During his July 3, 2010 weekly address, President Obama discussed the $2 billion in Recovery Act awards that have been made to two solar companies for projects in three states. The conditional commitments have been made to Abengoa Solar and Abound Solar and will help expand the United States’ clean energy capabilities.

Abengoa Solar will be building one of the largest solar plants in the world with help from the Recovery Act funding. The solar plant is named Solana and will be built near Gila Bend, Arizona, in the middle of the sunny Sonoran Desert. The facility will be the first large solar project in the United States that will be able to store the energy it generates for future use.

Solana will produce enough clean energy to provide power to 70,000 homes and prevent 475,000 tons of carbon dioxide emissions each year. The construction process, which will begin this fall, will generate an estimated 1,600 new jobs. When the plant is operational in mid-2013, 85 permanent jobs will be created.

As is the case with most Recovery Act funded projects, job growth extends beyond the core project. The Solana project will also lead to the creation of assembly factories in the Phoenix area, which could generate another 150 permanent green jobs.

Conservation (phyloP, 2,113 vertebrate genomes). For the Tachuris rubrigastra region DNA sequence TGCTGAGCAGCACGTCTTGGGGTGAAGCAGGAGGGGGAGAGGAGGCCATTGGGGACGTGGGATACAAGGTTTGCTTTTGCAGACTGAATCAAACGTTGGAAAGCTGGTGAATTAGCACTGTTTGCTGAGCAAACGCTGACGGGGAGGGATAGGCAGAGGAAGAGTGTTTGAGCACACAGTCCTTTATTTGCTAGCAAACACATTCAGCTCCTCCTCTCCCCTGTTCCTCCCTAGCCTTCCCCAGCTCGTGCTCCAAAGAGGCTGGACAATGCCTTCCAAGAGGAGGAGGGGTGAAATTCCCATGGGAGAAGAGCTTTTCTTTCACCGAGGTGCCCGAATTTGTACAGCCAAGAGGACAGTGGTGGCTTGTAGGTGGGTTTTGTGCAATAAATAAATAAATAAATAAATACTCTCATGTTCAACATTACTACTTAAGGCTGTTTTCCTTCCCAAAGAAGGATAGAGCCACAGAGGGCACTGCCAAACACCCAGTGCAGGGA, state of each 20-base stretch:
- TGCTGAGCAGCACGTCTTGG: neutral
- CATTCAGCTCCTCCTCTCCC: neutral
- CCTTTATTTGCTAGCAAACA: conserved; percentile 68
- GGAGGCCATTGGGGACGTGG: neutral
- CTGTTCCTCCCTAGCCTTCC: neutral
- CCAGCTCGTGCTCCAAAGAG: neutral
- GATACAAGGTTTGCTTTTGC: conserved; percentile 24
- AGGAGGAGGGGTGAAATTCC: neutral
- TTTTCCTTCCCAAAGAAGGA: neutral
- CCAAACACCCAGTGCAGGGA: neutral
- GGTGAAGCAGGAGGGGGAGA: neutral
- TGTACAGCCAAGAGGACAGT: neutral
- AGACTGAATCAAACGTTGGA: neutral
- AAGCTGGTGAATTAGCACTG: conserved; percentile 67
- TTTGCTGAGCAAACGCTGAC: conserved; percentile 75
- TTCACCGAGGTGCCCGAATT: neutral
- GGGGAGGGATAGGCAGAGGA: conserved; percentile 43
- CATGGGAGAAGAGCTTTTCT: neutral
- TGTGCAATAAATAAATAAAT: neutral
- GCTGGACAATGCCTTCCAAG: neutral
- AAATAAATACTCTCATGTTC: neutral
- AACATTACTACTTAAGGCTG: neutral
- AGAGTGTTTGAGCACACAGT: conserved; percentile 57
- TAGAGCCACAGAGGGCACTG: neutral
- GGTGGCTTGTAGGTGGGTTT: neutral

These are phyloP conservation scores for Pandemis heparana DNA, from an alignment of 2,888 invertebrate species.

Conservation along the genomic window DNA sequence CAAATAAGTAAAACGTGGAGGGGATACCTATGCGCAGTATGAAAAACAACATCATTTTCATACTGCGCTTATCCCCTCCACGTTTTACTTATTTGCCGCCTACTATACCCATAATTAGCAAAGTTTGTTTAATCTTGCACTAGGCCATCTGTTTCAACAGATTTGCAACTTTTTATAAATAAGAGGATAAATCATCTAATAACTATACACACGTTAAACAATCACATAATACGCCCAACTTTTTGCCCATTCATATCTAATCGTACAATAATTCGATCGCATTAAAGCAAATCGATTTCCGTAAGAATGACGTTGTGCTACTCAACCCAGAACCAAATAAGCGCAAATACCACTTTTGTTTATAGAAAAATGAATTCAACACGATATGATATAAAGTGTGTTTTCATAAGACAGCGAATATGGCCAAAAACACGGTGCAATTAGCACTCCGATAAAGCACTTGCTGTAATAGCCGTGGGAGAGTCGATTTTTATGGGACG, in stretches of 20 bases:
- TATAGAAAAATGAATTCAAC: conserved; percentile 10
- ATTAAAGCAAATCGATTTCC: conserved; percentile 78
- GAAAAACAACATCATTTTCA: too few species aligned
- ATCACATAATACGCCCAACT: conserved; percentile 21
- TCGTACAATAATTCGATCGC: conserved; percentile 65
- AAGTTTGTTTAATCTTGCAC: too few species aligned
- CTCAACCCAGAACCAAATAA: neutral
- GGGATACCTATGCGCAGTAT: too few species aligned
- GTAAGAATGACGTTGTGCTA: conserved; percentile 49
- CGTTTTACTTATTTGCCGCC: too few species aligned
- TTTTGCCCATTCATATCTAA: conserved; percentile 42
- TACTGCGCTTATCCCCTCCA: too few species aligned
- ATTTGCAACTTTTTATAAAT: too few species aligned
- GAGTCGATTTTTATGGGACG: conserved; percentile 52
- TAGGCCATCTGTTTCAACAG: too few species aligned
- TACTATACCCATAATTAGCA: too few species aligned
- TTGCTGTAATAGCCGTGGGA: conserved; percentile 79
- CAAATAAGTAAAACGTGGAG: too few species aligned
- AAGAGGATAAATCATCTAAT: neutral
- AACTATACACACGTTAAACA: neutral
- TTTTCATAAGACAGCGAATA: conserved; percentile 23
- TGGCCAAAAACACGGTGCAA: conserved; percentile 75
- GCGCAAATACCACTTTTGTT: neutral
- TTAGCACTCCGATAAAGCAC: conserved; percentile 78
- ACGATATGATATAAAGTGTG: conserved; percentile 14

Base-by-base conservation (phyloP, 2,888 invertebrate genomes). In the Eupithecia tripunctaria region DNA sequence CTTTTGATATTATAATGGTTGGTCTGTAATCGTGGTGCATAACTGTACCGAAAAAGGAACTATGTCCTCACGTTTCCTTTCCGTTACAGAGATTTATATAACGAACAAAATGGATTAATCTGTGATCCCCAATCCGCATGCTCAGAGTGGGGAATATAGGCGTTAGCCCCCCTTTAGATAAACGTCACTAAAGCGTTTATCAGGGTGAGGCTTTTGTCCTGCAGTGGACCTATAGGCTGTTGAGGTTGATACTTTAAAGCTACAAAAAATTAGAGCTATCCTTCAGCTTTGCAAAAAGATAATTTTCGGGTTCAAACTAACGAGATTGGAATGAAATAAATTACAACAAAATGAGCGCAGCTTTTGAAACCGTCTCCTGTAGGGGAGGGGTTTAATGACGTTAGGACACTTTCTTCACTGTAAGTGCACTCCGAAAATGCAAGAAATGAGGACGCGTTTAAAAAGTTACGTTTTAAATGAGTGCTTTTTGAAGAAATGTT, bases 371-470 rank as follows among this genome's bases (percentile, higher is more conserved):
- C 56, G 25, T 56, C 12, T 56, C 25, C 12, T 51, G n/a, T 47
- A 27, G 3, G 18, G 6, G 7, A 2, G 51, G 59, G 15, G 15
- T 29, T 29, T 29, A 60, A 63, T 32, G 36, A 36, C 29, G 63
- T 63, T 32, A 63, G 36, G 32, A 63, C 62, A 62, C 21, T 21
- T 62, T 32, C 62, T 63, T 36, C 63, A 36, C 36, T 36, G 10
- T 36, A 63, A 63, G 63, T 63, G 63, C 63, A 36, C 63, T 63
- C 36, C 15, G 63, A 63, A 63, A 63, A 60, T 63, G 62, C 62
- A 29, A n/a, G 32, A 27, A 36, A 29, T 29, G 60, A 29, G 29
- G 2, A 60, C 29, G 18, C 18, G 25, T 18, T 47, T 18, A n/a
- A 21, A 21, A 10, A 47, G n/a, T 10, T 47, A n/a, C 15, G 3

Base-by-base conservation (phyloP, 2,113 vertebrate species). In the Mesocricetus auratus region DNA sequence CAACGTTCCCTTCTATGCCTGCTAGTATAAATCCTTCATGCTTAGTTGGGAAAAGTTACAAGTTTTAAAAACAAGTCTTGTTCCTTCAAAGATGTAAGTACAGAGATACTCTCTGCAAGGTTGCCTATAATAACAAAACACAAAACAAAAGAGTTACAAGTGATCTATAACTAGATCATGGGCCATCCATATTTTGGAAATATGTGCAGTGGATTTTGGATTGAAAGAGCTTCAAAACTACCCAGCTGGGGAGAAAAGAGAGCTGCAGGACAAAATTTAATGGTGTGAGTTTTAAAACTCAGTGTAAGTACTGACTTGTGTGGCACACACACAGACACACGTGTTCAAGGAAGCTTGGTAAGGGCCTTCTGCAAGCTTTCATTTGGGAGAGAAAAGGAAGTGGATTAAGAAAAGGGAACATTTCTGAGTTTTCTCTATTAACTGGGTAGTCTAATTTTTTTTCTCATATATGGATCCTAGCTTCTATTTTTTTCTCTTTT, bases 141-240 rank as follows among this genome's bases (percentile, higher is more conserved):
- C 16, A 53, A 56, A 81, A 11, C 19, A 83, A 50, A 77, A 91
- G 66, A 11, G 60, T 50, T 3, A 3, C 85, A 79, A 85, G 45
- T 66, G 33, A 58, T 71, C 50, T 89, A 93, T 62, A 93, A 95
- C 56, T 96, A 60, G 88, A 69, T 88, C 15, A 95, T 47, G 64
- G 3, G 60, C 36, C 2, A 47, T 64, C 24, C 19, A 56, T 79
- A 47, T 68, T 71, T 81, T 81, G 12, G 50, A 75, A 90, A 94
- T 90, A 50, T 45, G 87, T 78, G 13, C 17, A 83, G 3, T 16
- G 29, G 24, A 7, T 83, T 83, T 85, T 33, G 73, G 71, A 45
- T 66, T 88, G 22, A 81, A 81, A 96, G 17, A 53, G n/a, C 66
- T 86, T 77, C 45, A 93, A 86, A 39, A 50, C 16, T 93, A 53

Abound Solar will be using the Recovery Act awards to expand its Longmont, Colorado plant and to open a new facility in Tipton, Indiana. The construction of the two plants will create 2,000 jobs and when in operation, approximately 1,500 permanent jobs will be created at these two locations. The plants will be manufacturing thin-film solar panels and once at full operation the expected output tops one million solar panels each year.

Unlike some of the other Recovery Act funding opportunities, the nearly $2 billion in funding comes via a loan guarantee program. At a time when the financial industry is still digging out from the 2008 crisis, Recovery Act loan guarantees help ensure that financing makes its way to these vital clean energy projects.

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